The second installment of the 7 Spins on 7 Sins guest blog series features the sin of Pride. Pride is proclaimed by some to the be the sin from which all of the Seven Deadly Sins arise. Hubris, which it is also known as, is also said to be the gateway through which all other sins enter the moral soul. It is no coincidence that the middle letter of Pride is "i" - preoccupation with the self, the ego. I want to thank Sean Paul Mahoney for his trademark take on this Sin—with humour, humility and great insight. A fantastic writer and friend. Thanks Sean. - PS



“Would you rather be right or would you rather be happy?” - somebody at a meeting.

I might not remember who said it but I remember it pissed me off. My initial thought upon hearing this back in 2009 was, “Well, I’d like to be both. I’d also like an iced coffee and some new shoes, if we're taking requests.” Like why couldn’t I be right and happy? Why did I have to choose? More than that, doesn’t just being right make me happy? Isn’t the satisfaction of knowing I am right and you are totally, pathetically wrong reward enough? My poor, sweet, newly sober brain didn't quite grasp the idea that I was so filled with pride that it was actually killing me. Me being filled with pride? Surely you’re thinking of someone else. I knew that I hated myself on some level. I mean, no one who does as much cocaine or glugs down as much tequila as I did isn’t exactly nailing the whole love yourself thing. Therefore, if I hated myself there was no way I could be filled with pride, right? I had been to enough gay pride parades to know that just because you marched down the street in glitter high heels and assless chaps it didn’t mean you couldn’t secretly hate yourself. Nevertheless, it became pretty clear that if I wanted to get sober I was going to have wrap my brain around the idea that pride was a serious defect and one that was probably keeping me drunk.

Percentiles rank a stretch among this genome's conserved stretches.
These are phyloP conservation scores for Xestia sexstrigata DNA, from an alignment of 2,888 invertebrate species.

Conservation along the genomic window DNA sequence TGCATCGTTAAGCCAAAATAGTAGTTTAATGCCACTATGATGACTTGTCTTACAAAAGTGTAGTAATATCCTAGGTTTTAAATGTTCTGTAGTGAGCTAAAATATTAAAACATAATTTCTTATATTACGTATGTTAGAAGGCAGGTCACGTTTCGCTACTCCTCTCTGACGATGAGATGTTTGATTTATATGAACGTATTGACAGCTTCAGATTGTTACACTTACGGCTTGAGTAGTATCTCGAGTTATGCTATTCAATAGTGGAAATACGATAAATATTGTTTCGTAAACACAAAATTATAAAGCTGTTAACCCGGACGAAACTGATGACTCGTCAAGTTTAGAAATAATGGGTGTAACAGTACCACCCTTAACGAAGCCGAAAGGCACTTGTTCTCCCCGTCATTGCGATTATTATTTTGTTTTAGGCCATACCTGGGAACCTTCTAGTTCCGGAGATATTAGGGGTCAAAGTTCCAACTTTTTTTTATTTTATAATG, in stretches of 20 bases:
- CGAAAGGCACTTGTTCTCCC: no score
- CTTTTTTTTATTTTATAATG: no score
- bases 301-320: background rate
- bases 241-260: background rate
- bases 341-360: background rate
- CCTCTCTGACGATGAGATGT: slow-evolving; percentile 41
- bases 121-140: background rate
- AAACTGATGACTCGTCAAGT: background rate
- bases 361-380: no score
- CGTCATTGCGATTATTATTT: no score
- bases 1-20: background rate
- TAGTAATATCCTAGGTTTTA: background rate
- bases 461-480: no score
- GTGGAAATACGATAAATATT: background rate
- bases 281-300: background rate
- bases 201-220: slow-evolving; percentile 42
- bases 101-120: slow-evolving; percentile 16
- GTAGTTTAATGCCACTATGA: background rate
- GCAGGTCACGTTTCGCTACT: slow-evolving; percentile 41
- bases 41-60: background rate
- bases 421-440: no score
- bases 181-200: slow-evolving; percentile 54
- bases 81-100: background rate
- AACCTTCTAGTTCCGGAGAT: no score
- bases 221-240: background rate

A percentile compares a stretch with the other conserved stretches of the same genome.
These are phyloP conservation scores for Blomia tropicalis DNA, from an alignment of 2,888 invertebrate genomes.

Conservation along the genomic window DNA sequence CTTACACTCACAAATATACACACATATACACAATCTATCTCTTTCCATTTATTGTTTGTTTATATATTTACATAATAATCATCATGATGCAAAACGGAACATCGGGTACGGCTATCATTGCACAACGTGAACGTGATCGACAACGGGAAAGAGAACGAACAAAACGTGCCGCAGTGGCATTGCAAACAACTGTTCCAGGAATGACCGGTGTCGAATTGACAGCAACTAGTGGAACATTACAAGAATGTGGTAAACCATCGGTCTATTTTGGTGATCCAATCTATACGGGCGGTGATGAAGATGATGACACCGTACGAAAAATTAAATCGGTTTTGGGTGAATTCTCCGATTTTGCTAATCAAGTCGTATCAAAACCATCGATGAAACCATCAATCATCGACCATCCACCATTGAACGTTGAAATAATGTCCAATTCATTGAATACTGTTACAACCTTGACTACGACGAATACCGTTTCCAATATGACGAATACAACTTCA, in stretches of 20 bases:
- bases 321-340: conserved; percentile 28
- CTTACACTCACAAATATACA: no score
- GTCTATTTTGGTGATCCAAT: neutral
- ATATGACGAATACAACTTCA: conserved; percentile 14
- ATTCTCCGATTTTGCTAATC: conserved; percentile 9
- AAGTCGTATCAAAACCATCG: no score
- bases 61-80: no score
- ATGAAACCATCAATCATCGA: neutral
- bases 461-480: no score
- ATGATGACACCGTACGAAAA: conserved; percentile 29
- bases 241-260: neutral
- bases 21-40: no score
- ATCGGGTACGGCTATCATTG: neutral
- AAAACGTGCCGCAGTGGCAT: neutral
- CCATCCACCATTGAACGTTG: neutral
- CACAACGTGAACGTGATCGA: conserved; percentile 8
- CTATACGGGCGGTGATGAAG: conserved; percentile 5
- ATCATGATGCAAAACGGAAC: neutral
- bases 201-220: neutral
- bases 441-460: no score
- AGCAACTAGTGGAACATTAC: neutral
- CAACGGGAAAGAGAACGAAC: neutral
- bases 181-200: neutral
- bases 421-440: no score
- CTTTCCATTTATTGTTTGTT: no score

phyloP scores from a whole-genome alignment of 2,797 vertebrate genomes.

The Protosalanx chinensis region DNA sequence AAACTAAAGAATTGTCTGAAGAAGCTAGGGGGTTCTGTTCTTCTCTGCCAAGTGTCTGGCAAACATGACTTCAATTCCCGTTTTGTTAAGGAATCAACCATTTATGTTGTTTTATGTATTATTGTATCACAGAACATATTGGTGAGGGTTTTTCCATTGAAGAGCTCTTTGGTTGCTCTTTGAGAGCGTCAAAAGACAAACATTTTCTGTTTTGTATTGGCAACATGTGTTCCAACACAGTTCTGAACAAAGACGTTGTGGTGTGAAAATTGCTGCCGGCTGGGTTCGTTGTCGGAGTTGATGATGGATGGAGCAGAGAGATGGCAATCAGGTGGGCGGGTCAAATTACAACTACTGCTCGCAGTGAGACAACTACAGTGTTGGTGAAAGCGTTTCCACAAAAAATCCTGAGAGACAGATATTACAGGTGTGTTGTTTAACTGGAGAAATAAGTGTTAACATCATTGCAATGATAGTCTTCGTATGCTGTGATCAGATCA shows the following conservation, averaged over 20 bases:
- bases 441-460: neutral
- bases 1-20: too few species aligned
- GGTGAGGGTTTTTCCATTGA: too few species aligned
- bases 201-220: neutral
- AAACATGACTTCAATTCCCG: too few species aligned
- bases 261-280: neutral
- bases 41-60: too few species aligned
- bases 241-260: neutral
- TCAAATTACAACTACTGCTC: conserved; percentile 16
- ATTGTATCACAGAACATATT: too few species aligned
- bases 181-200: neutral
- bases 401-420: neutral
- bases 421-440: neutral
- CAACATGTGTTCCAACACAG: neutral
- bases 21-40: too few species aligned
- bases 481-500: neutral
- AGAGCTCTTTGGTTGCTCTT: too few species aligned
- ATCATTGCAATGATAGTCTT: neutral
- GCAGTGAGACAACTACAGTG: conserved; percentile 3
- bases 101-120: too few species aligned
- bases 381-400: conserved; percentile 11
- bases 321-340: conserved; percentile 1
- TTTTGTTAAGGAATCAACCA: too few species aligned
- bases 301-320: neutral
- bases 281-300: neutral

I agreed to write about pride because I love Paul (but for reals—who doesn’t?) and it because it’s something that I might have a teensy problem with. Okay. Maybe a big problem. I have such a problem with pride I’m usually too proud to even it say that out loud. I know. Exhausting. Anyway, as I perused ye olde internet in preparation for this piece, I found all kinds of lists. 10 Ways Pride is Ruining Your Career, 6 Types of Pride You Don’t Want and finally 6 Undeniable Signs Your Pride is Taking Over Your Life. Bingo. That list struck a chord. I winced as I read the numbers: 1. You Find It Difficult To Admit Your Mistakes, 3. You Refuse To Back Off An Argument Even If You Know You’ve Lost 6. You’re Afraid To Say I Don’t Know. Yikes. I’d read enough. Enough to know that yeah pride has at one point or another taken over my life, just like the title had said. Damn you, internet!